There are many nuances in this clash of cultures, and it's fascinating to watch the battle for credibility. One ugly issue is preempted rather handily by the fact that Chris is African-American.
Next question, taken up by CNN: Was the interview staged? Hell, yeah! says Chris' interviewer. And they know each other---big deal.
Finally, they were laughing and having a good time. Isn't this serious? Yes, it is serious, says Chris' interviewer, but "If you're not having fun advocating for freedom, you're doing it wrong!"
It's a great line---friendly, in-your-face advocacy that might just succeed in familiarizing more Americans with the idea of living as truly free people.
Today Talking Points Memo is charging that the man who interviewed Chris was a prominent defender of a militia group in the 90s, some members of which were convicted of crimes. I know nothing of the truth or falsity of this charge, and I had never heard of the militia group, the interviewer, or his organization before today.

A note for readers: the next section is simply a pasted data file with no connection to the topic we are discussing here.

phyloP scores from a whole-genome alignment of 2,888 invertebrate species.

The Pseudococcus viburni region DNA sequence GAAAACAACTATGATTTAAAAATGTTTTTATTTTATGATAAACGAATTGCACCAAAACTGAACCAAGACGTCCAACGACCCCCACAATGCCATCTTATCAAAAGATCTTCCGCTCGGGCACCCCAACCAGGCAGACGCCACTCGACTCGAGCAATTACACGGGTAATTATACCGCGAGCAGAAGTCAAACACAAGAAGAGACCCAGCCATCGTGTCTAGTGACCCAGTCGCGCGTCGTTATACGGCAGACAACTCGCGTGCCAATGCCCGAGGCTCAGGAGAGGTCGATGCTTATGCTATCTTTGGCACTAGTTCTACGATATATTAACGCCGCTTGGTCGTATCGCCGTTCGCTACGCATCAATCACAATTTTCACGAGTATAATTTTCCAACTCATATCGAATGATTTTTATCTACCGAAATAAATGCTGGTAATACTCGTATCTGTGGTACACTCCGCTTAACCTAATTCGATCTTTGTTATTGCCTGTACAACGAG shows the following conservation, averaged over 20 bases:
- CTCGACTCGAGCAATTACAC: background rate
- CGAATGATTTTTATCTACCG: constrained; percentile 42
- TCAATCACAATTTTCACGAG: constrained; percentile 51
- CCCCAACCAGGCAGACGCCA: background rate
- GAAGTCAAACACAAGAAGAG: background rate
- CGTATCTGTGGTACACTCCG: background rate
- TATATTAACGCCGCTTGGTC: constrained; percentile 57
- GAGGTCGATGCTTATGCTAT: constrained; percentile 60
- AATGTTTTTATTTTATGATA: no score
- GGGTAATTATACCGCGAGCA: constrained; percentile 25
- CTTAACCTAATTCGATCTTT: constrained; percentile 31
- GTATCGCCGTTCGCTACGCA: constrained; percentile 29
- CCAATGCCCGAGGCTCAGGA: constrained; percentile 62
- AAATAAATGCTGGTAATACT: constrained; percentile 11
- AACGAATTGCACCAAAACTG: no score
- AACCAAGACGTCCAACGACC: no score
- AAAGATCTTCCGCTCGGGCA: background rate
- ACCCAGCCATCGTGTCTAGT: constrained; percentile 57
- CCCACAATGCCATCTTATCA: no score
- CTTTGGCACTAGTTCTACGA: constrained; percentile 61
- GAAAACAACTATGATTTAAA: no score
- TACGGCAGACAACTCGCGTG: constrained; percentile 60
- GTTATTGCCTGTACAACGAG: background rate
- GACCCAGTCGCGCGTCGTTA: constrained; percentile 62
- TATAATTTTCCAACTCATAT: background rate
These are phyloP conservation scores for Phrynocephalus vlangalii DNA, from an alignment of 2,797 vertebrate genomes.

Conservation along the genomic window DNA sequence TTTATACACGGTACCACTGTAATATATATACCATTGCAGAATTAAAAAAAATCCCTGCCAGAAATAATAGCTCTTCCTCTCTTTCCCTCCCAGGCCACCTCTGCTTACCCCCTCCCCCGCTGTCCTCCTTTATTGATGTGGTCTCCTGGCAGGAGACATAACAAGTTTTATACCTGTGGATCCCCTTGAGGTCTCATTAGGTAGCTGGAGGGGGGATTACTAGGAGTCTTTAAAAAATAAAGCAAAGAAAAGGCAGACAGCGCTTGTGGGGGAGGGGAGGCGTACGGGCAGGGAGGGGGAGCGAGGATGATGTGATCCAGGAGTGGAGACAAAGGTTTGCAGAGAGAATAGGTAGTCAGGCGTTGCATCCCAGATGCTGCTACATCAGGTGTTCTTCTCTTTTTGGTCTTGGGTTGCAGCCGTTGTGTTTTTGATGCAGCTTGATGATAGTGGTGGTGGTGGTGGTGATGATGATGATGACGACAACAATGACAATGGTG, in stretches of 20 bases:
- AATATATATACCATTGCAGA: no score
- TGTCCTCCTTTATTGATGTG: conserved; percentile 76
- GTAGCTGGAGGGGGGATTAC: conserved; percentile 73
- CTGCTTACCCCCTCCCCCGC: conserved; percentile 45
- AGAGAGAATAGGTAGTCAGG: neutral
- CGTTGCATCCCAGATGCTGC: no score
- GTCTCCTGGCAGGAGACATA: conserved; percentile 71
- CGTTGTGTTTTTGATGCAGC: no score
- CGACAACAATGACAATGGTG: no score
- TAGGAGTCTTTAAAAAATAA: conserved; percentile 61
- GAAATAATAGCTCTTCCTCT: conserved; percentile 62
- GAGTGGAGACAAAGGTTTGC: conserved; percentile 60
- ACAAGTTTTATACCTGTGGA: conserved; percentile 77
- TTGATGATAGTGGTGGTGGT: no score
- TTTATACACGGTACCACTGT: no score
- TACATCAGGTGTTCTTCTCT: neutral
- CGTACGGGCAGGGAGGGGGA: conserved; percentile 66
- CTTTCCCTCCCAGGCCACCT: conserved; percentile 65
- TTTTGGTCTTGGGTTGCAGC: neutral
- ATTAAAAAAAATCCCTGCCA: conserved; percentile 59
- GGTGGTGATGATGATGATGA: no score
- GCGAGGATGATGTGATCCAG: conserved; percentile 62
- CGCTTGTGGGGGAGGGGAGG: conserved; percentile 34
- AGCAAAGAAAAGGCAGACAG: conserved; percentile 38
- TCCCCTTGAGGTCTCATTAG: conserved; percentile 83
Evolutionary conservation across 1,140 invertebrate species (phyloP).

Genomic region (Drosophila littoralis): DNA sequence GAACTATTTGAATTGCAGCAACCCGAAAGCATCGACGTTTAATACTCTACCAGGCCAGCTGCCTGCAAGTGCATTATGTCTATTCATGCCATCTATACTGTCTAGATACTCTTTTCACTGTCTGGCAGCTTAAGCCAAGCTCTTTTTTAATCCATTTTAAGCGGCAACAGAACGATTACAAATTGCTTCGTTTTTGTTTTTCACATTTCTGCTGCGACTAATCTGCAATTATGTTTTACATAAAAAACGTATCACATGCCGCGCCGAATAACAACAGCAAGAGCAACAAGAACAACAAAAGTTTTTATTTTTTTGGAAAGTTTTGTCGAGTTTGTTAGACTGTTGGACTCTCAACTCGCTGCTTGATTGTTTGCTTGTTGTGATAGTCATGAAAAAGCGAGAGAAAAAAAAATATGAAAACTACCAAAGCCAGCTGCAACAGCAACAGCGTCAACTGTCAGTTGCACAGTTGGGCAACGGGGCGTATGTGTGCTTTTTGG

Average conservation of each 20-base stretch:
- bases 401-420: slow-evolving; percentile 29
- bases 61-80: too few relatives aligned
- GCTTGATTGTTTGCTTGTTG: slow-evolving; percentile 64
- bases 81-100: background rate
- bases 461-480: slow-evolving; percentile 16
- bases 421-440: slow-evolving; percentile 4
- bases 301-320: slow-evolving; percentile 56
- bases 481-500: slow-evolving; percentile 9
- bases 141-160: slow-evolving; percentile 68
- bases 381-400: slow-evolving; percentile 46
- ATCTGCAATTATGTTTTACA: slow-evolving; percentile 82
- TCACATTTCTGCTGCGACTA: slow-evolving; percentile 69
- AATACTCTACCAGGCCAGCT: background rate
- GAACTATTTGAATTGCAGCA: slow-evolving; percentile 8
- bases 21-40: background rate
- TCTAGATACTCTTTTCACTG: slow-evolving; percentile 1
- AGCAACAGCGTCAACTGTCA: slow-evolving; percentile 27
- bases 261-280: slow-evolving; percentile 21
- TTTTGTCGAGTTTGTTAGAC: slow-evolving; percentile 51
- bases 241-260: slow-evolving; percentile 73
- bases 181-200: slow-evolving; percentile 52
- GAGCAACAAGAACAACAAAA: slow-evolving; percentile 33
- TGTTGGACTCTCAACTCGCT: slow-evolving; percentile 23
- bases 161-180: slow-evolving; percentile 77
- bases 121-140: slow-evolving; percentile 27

This struggle over credibility is all part of the battle between freedom and control that is playing itself out right now. It's an exciting time, and a chance for many more Americans to learn about liberty and the people who live it.
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"Death panels" are a dominant motif in the debate over health care regulation, a fact that spins off political flares like a roman candle.
Extremists on both sides have taken their extreme positions: Some literally fear President Obama and his health regulation plans; others are outraged that anyone could possibly feel that way.
Charges of special-interest organizing meet counter-charges of unfairness and false accusation. Good video from town hall meetings and volleys of "Nazi" and "socialist" give cable news networks another short reprieve from their long slow decline. It's all manna for the writers at Comedy Central.